A group of 32 Russians who were denied invitations to the Olympics because of evidence linking them to past doping had their case heard Wednesday by the Court of Arbitration for Sport but no decision was made.
After the CAS decision, Russia's Olympic Committee requested that 13 active athletes and two who had become coaches should be allowed to participate in the February 9-25 Games but the IOC has refused to extend invitations to them.
The International Olympic Committee (IOC) review panel chaired by Valerie Fourneyron has declined a request to invite 13 more athletes and two more coaches from Russian Federation, cleared by the Court of Arbitration for Sport (CAS), to the PyeongChang Olympic Games. Thirteen of group have either retired or are unavailable for undisclosed reasons.
Photo Athletes are arriving and training in Pyeongchang, but only days before the Games open, no one knows how many Russian athletes will take part.
The IOC in December banned Russian Federation from the Olympics, citing its "unprecedented systematic manipulation" of the Olympic anti-doping system.
The IOC's decision not to invite leading Russian athletes to PyeongChang was met with criticism in Russia, as no evidence of their guilt has been presented.
They will wear a uniform with that name on it, and the Olympic anthem will be played at any medal ceremonies for Russian athletes.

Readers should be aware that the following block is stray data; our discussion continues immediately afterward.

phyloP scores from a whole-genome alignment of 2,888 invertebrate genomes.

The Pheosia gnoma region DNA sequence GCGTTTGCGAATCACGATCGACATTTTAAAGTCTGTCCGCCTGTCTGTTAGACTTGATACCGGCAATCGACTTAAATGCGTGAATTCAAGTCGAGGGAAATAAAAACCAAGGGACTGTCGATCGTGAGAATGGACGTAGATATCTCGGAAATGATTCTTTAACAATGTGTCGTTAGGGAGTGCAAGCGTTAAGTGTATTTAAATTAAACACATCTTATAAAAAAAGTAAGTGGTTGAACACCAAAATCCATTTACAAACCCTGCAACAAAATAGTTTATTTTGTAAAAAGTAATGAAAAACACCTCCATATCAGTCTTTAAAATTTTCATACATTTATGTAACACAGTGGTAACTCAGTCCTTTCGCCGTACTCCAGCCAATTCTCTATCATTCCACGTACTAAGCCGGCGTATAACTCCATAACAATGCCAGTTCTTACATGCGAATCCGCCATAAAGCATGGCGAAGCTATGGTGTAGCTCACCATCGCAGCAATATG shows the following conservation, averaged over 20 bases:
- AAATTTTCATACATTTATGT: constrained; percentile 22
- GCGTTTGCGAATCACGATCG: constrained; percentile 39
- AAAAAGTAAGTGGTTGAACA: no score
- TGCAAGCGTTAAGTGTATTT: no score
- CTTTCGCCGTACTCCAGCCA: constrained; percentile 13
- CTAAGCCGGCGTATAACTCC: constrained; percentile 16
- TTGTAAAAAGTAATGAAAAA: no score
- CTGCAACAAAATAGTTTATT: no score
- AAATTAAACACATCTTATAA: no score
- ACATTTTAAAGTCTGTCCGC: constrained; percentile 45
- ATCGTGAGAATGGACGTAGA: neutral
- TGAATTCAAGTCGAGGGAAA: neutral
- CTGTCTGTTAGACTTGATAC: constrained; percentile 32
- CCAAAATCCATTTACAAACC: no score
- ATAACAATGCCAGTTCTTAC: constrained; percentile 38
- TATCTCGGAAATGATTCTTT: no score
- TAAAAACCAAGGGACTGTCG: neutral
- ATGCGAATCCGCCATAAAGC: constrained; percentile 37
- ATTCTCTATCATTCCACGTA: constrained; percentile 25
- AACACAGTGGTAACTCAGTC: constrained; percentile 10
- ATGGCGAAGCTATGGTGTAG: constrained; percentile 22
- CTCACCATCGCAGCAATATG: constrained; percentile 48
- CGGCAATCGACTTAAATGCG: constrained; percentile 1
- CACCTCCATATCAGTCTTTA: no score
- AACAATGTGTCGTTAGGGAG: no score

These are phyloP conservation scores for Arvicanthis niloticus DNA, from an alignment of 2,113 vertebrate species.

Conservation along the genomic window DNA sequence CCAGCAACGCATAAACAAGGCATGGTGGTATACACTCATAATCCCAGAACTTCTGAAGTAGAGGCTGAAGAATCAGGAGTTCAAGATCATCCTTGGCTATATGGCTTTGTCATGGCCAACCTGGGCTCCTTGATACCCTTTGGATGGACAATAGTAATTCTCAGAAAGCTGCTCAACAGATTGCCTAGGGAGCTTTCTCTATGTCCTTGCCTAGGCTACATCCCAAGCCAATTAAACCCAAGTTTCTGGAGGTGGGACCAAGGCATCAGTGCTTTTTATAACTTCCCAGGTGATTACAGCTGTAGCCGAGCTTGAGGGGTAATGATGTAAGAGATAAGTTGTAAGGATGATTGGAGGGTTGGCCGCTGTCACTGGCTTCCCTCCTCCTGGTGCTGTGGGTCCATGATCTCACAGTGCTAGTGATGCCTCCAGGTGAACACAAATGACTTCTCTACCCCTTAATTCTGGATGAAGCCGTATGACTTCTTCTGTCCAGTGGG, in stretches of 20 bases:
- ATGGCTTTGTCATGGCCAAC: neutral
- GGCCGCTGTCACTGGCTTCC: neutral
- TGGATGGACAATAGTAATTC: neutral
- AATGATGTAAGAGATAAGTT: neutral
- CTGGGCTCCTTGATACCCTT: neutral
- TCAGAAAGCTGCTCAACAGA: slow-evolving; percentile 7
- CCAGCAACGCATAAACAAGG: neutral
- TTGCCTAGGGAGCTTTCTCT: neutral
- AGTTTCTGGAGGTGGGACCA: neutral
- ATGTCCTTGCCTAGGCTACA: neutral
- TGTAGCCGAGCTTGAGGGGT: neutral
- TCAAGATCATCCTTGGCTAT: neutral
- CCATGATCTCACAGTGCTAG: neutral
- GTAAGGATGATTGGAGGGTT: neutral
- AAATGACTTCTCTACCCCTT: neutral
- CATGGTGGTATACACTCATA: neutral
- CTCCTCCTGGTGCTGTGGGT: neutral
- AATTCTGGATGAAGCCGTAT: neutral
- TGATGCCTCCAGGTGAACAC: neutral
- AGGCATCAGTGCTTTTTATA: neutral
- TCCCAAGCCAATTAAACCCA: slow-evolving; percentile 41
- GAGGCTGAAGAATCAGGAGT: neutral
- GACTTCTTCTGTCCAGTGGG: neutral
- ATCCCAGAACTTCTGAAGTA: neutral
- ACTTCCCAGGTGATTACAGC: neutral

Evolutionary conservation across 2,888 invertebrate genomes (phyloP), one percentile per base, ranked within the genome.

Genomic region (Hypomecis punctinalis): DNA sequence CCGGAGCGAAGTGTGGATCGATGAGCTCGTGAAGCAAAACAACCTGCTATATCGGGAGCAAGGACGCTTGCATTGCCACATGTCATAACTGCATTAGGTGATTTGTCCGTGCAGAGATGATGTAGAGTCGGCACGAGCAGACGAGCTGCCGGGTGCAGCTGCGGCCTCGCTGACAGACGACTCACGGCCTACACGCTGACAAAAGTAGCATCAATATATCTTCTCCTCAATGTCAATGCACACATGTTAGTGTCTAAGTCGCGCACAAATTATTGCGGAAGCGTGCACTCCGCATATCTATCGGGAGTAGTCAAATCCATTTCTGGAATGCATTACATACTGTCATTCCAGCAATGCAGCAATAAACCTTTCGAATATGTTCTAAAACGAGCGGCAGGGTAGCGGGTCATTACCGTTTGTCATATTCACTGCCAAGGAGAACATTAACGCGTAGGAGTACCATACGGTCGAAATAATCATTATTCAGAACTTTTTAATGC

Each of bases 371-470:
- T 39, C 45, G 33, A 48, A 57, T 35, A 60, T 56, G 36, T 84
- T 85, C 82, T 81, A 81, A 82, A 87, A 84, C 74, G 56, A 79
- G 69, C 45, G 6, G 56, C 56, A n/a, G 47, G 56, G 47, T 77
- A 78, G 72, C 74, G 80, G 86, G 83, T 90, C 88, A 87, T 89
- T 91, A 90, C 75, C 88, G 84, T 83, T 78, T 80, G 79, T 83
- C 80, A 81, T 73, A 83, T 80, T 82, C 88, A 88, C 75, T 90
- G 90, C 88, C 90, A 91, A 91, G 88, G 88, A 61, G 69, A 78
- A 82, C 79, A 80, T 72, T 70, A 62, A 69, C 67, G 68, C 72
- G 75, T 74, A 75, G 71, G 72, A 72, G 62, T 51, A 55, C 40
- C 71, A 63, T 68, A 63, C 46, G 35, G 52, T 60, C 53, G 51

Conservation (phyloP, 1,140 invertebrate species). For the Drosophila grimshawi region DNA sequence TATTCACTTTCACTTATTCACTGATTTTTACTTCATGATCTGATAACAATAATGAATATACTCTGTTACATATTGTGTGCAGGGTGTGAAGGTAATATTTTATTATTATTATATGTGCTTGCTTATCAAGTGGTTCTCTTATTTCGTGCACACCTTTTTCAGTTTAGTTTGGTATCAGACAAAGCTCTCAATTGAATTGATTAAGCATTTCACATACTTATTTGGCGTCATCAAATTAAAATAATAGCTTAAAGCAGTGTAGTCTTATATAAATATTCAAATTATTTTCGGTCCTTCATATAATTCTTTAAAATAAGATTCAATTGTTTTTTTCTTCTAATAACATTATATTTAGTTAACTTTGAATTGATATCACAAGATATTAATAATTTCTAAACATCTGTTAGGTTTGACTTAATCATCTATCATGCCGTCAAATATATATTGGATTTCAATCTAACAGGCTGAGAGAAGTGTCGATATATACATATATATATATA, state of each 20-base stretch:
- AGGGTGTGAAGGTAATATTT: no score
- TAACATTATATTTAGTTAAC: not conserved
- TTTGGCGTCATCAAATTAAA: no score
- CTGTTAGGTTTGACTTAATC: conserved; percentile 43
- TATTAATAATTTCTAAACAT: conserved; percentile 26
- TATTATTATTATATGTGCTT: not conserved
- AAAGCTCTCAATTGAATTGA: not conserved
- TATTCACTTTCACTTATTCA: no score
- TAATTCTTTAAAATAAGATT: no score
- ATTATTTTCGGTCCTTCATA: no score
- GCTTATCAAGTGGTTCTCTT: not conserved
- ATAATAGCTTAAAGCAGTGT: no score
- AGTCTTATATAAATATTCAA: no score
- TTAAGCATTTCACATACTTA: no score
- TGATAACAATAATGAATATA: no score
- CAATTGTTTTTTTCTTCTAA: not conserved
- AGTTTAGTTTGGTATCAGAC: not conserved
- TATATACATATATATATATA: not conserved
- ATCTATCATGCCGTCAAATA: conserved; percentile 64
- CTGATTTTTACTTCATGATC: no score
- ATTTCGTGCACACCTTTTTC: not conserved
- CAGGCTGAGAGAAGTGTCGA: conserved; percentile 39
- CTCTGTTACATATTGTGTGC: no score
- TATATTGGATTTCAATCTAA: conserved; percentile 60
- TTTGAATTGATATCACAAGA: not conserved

Later, Thomas Bach stated that he was disappointed with the CAS decision and called for reformation of the court. "This should draw a line under this damaging episode and serve as a catalyst for a more effective anti-doping system led by WADA (World Anti-Doping Agency)".
"They refuse to use same elevator as us": Russian skater on doping backlash Russian speed skater Olga Fatkulina says that doping allegations against Russia have formed a negative attitude towards the national team, with foreign rivals even refusing to use the same elevator as Russian competitors.
CAS earlier upheld appeals filed by 28 Russian athletes who had received life Olympic bans over alleged doping violations at the 2014 Sochi Olympics.
These athletes failed a vetting process set up by the International Olympic Committee after banning Russia from competing in South Korea in response to the Russian doping program at the 2014 Olympics in Sochi.
"I think that the timing of all this is ridiculous", said Lowell Bailey, an American biathlete and a reigning world champion, who added that the I.O.C. should acknowledge that it is partly responsible for this unnecessary chaos.
Late invitations could result in other Russian athletes being cut, especially in sports such as hockey where a full roster is already registered.
The organizing committee reported no confirmed cases among athletes. They'll simply be "Olympic Athletes from Russian Federation". The strongest competitors were barred from the Olympics.
This week Pound, a former Olympic swimmer for Canada, criticized the IOC, saying the sanctions against Russian Federation have not gone far enough.
"The IOC has nearly plenary power to even ignore what the Court of Arbitration for Sports has decided", Christopher Chambers, lawyer and professor at Georgetown University, told RT.
International Olympic Committee member and Court of Arbitration for Sport president John Coates delivered a report on recent activities by CAS on Wednesday.